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Canvas, hardboard, paper or plank.

A lot of non-artists don’t have much idea about why artists use such a variety of surfaces for their paintings. So here is a very basic whizz through the subject.

Stack of canvases in studio.

Canvas, hardboard, paper or plank. These four surfaces are the common available products that an artist can paint on, or have used, for making his or her paintings. Of course there are also other surfaces such as walls, fences, metal, pottery, and even human bodies that have been chosen by successful artists. But in this piece I am just concentrating on the standard flat grounds. Yes ‘grounds’ because that is the slightly posher established word to describe these painting surfaces.

From the Shorter Oxford English Dictionary…

‘Ground’ II. 3. B. Any material surface which is taken as a basis to work upon; esp. in painting and decorative art, a main surface or first coating of colour serving as a support for other colours or as a background for designs.

So, let us look at my list of four grounds. First alphabetically is canvas.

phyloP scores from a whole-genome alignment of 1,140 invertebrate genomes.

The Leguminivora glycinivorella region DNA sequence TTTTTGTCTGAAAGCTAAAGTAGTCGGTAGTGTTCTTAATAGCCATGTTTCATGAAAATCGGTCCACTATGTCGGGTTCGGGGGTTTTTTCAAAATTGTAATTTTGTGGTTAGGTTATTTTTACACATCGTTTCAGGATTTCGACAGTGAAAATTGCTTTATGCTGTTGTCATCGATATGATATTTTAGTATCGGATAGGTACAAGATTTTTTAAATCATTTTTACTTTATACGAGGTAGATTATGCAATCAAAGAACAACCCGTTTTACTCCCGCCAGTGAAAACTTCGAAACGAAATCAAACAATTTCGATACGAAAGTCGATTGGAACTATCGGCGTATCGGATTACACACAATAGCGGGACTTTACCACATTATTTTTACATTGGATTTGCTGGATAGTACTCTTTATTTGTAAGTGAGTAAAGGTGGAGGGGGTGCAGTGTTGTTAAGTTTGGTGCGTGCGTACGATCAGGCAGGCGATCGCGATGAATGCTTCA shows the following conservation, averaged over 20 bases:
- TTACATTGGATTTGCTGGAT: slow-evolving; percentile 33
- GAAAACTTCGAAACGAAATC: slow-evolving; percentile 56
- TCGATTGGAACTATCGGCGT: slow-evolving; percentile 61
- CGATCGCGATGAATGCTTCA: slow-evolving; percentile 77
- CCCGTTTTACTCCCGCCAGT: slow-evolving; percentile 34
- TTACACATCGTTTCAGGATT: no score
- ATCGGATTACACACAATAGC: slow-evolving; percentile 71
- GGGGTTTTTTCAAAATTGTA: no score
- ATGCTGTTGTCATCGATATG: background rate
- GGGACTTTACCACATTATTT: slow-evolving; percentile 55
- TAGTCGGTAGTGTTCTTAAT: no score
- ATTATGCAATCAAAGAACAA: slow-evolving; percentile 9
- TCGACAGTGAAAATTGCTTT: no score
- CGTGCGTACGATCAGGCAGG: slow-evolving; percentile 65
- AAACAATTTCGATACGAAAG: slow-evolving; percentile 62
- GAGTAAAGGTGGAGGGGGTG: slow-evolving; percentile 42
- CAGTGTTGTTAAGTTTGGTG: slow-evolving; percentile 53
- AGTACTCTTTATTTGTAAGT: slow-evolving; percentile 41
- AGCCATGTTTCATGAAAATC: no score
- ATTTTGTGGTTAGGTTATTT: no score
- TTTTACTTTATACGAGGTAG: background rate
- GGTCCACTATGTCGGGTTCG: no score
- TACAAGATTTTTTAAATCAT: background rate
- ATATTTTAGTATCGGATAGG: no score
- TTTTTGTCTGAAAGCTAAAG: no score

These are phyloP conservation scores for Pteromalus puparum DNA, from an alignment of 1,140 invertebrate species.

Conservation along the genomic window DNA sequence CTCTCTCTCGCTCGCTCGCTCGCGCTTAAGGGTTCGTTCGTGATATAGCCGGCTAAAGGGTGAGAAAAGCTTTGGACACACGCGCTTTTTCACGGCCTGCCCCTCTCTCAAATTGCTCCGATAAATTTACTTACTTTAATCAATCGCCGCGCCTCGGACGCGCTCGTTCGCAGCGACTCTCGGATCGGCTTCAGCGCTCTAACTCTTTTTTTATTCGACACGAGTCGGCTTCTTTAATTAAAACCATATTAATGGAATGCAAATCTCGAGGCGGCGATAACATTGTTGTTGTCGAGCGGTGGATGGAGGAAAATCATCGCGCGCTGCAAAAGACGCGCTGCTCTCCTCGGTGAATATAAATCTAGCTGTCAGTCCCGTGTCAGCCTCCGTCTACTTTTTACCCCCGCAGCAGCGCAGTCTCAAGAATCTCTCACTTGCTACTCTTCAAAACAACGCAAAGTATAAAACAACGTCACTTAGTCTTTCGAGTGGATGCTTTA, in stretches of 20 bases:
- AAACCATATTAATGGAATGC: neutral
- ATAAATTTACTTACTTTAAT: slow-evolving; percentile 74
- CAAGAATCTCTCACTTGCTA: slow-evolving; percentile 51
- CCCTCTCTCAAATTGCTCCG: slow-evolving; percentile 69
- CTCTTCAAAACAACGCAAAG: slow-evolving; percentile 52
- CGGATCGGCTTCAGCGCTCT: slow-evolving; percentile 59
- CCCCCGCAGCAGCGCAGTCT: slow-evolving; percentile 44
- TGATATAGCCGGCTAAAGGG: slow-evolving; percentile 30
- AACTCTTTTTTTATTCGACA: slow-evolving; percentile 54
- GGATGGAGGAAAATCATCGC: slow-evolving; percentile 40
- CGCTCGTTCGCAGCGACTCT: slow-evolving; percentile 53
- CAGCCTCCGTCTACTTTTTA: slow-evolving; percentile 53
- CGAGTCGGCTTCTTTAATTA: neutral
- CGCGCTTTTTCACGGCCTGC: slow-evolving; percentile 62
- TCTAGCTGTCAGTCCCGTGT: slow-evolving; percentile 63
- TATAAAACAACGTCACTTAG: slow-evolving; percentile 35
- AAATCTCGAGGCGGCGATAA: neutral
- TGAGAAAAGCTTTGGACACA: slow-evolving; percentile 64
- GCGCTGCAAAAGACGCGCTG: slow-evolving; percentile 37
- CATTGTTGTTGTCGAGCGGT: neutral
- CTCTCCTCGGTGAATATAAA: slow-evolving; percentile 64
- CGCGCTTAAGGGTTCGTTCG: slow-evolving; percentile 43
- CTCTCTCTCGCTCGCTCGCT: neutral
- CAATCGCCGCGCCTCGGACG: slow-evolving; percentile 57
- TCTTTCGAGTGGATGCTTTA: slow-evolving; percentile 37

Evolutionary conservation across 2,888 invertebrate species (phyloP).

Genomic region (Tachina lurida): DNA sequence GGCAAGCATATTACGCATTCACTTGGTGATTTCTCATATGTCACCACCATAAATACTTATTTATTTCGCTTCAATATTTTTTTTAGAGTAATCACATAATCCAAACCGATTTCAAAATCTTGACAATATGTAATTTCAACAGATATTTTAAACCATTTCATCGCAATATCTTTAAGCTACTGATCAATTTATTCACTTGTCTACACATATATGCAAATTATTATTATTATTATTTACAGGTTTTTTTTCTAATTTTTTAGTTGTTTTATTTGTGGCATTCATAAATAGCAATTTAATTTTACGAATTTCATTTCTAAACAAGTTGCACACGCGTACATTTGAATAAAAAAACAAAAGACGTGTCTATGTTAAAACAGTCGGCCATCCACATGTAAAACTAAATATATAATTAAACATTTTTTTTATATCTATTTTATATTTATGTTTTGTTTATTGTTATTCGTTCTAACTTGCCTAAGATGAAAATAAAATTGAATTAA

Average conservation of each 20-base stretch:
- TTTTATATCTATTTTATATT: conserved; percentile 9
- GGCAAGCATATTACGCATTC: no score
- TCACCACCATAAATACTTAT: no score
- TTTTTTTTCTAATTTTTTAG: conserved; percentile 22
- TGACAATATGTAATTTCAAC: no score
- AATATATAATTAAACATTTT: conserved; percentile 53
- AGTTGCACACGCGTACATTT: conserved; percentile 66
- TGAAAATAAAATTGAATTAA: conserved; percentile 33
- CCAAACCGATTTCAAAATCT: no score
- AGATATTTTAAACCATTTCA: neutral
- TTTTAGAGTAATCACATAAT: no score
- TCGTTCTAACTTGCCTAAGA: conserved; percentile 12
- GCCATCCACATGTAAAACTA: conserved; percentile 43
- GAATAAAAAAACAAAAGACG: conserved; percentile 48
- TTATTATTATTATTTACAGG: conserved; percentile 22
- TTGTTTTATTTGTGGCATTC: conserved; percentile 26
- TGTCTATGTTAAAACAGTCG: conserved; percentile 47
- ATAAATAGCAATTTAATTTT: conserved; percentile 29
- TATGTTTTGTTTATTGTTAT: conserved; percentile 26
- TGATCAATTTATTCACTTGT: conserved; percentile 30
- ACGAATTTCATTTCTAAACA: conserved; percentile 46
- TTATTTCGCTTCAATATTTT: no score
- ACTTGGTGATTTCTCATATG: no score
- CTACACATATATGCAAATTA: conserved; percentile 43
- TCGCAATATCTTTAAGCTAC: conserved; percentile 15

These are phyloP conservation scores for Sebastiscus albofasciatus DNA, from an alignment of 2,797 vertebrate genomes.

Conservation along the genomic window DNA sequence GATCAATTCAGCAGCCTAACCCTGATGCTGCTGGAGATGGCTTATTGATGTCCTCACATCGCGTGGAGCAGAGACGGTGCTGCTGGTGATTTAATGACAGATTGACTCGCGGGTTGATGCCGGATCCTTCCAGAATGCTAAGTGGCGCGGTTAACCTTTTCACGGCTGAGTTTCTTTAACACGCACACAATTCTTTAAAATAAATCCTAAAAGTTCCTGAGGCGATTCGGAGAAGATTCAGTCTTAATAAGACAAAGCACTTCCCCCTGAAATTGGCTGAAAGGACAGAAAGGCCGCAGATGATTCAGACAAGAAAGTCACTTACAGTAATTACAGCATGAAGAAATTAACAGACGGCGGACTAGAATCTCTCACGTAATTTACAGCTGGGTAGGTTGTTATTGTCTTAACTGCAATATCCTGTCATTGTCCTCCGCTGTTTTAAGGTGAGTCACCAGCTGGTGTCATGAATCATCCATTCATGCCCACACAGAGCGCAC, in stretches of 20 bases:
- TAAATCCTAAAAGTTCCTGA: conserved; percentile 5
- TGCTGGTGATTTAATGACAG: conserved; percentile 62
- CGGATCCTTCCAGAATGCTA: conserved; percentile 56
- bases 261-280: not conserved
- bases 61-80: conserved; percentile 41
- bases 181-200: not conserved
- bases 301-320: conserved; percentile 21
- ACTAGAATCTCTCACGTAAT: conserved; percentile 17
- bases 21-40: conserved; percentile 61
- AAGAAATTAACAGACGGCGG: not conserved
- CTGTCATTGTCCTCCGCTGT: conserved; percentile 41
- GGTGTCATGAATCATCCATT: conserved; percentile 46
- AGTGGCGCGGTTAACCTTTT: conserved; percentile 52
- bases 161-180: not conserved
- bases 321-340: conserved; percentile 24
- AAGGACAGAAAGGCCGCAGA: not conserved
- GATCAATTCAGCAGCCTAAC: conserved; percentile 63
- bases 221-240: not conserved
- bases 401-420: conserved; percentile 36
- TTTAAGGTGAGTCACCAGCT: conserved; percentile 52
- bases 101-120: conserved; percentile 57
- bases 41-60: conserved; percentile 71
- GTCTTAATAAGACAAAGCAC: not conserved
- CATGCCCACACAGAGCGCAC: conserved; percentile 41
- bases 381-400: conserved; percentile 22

This surface is considered to be the obvious choice for original oil and acrylic paintings. But it is not suitable for water-colour or pastel.

The actual cloth could be anything from most expensive linen canvas, through standard cotton, down to hessian. There is a big price range as well.

As a rule canvases come stretched, although do-it-yourself is cheaper. Modern very cheap, ready stretched, Chinese import, canvases are fragile and stretched onto fixed flimsy wooden frames. Middle range and better quality canvases are stretched onto expanding wooden frames so that they can be tightened by tapping hidden wedges in the corners at the back of the stretchers.

Canvases usually have to be painted over with a flattish sealer layer of paint to stop them being too absorbent. Often the first coat will be plain white. When you buy a prepared canvas from an art supply shop it will be white.

The most obvious characteristic of canvas is the texture. This can be quite rough or very smooth or somewhere in between. The artist makes a choice depending on the style of painting. The roughest texture ground will drag the paint from a brush and leave little holes in the paint surface. Rough texture canvas is no good if you want to paint fine detail. But it is exciting and screams ‘real paint’ at the audience. Very fine canvas doesn’t do that. A smooth surface enables fine small detail instead.

Canvas has another advantage. It is lightweight and so quite large paintings can be transported easily, and hung onto ordinary walls without need for much re-enforcement.


Next alphabetically in my list is hardboard. I will include plywood and other composite building materials into this category.

Again these grounds are suitable for oil or acrylic paints but not for water-colour, pastel or pencil.